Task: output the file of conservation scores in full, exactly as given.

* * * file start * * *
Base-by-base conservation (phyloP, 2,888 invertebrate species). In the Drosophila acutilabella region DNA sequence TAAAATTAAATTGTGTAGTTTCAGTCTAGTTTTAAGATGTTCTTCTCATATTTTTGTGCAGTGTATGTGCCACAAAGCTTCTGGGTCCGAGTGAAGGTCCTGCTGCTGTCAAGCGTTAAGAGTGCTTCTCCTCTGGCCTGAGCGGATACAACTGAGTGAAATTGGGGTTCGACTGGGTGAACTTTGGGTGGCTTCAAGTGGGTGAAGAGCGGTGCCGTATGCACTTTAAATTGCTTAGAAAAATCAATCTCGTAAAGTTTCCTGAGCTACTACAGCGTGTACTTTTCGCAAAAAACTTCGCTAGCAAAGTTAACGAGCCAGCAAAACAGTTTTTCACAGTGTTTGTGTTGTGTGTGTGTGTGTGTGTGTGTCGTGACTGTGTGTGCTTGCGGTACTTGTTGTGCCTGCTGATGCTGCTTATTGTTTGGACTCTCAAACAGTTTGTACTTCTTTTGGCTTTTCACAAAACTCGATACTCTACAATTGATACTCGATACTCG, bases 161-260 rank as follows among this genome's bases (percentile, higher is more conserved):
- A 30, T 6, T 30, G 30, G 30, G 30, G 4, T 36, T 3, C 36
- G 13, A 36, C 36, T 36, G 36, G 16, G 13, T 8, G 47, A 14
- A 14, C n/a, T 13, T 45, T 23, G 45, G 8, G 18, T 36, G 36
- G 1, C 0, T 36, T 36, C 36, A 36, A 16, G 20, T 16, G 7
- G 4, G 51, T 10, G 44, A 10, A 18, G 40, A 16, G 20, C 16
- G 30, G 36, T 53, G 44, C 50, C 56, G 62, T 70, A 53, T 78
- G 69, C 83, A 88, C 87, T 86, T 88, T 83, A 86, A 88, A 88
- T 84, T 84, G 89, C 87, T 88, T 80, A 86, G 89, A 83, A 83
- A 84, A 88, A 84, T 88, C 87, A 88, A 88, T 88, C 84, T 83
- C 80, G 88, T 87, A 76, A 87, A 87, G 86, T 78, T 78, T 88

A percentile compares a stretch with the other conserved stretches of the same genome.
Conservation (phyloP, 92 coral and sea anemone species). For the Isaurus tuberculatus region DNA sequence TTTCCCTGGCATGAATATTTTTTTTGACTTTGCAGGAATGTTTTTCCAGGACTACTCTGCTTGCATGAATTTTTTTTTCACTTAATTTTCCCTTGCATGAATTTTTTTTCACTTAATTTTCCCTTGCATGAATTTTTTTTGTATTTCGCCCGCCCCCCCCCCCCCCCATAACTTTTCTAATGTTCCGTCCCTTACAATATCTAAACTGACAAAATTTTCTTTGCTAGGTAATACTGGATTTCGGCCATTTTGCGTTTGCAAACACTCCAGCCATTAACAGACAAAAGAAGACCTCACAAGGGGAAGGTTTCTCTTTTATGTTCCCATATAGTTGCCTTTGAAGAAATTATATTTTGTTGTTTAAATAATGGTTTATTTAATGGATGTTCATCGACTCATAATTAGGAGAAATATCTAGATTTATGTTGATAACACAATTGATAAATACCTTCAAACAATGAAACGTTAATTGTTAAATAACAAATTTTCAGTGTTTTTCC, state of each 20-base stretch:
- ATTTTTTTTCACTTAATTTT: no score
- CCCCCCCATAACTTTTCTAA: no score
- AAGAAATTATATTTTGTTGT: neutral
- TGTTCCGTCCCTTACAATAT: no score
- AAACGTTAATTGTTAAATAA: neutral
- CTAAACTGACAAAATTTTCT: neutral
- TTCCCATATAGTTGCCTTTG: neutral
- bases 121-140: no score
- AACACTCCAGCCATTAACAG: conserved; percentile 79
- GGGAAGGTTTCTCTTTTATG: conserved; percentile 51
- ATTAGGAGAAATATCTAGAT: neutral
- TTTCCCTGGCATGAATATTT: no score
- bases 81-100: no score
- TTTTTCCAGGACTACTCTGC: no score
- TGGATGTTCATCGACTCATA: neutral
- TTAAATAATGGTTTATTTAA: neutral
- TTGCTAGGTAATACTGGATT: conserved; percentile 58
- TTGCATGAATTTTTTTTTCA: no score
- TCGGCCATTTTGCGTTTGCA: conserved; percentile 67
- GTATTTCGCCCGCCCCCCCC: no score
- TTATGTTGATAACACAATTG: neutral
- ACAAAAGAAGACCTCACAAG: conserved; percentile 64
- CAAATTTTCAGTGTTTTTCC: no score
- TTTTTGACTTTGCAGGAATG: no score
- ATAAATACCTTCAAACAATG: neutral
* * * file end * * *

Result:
Base-by-base conservation (phyloP, 2,888 invertebrate species). In the Drosophila acutilabella region DNA sequence TAAAATTAAATTGTGTAGTTTCAGTCTAGTTTTAAGATGTTCTTCTCATATTTTTGTGCAGTGTATGTGCCACAAAGCTTCTGGGTCCGAGTGAAGGTCCTGCTGCTGTCAAGCGTTAAGAGTGCTTCTCCTCTGGCCTGAGCGGATACAACTGAGTGAAATTGGGGTTCGACTGGGTGAACTTTGGGTGGCTTCAAGTGGGTGAAGAGCGGTGCCGTATGCACTTTAAATTGCTTAGAAAAATCAATCTCGTAAAGTTTCCTGAGCTACTACAGCGTGTACTTTTCGCAAAAAACTTCGCTAGCAAAGTTAACGAGCCAGCAAAACAGTTTTTCACAGTGTTTGTGTTGTGTGTGTGTGTGTGTGTGTGTCGTGACTGTGTGTGCTTGCGGTACTTGTTGTGCCTGCTGATGCTGCTTATTGTTTGGACTCTCAAACAGTTTGTACTTCTTTTGGCTTTTCACAAAACTCGATACTCTACAATTGATACTCGATACTCG, bases 161-260 rank as follows among this genome's bases (percentile, higher is more conserved):
- A 30, T 6, T 30, G 30, G 30, G 30, G 4, T 36, T 3, C 36
- G 13, A 36, C 36, T 36, G 36, G 16, G 13, T 8, G 47, A 14
- A 14, C n/a, T 13, T 45, T 23, G 45, G 8, G 18, T 36, G 36
- G 1, C 0, T 36, T 36, C 36, A 36, A 16, G 20, T 16, G 7
- G 4, G 51, T 10, G 44, A 10, A 18, G 40, A 16, G 20, C 16
- G 30, G 36, T 53, G 44, C 50, C 56, G 62, T 70, A 53, T 78
- G 69, C 83, A 88, C 87, T 86, T 88, T 83, A 86, A 88, A 88
- T 84, T 84, G 89, C 87, T 88, T 80, A 86, G 89, A 83, A 83
- A 84, A 88, A 84, T 88, C 87, A 88, A 88, T 88, C 84, T 83
- C 80, G 88, T 87, A 76, A 87, A 87, G 86, T 78, T 78, T 88

A percentile compares a stretch with the other conserved stretches of the same genome.
Conservation (phyloP, 92 coral and sea anemone species). For the Isaurus tuberculatus region DNA sequence TTTCCCTGGCATGAATATTTTTTTTGACTTTGCAGGAATGTTTTTCCAGGACTACTCTGCTTGCATGAATTTTTTTTTCACTTAATTTTCCCTTGCATGAATTTTTTTTCACTTAATTTTCCCTTGCATGAATTTTTTTTGTATTTCGCCCGCCCCCCCCCCCCCCCATAACTTTTCTAATGTTCCGTCCCTTACAATATCTAAACTGACAAAATTTTCTTTGCTAGGTAATACTGGATTTCGGCCATTTTGCGTTTGCAAACACTCCAGCCATTAACAGACAAAAGAAGACCTCACAAGGGGAAGGTTTCTCTTTTATGTTCCCATATAGTTGCCTTTGAAGAAATTATATTTTGTTGTTTAAATAATGGTTTATTTAATGGATGTTCATCGACTCATAATTAGGAGAAATATCTAGATTTATGTTGATAACACAATTGATAAATACCTTCAAACAATGAAACGTTAATTGTTAAATAACAAATTTTCAGTGTTTTTCC, state of each 20-base stretch:
- ATTTTTTTTCACTTAATTTT: no score
- CCCCCCCATAACTTTTCTAA: no score
- AAGAAATTATATTTTGTTGT: neutral
- TGTTCCGTCCCTTACAATAT: no score
- AAACGTTAATTGTTAAATAA: neutral
- CTAAACTGACAAAATTTTCT: neutral
- TTCCCATATAGTTGCCTTTG: neutral
- bases 121-140: no score
- AACACTCCAGCCATTAACAG: conserved; percentile 79
- GGGAAGGTTTCTCTTTTATG: conserved; percentile 51
- ATTAGGAGAAATATCTAGAT: neutral
- TTTCCCTGGCATGAATATTT: no score
- bases 81-100: no score
- TTTTTCCAGGACTACTCTGC: no score
- TGGATGTTCATCGACTCATA: neutral
- TTAAATAATGGTTTATTTAA: neutral
- TTGCTAGGTAATACTGGATT: conserved; percentile 58
- TTGCATGAATTTTTTTTTCA: no score
- TCGGCCATTTTGCGTTTGCA: conserved; percentile 67
- GTATTTCGCCCGCCCCCCCC: no score
- TTATGTTGATAACACAATTG: neutral
- ACAAAAGAAGACCTCACAAG: conserved; percentile 64
- CAAATTTTCAGTGTTTTTCC: no score
- TTTTTGACTTTGCAGGAATG: no score
- ATAAATACCTTCAAACAATG: neutral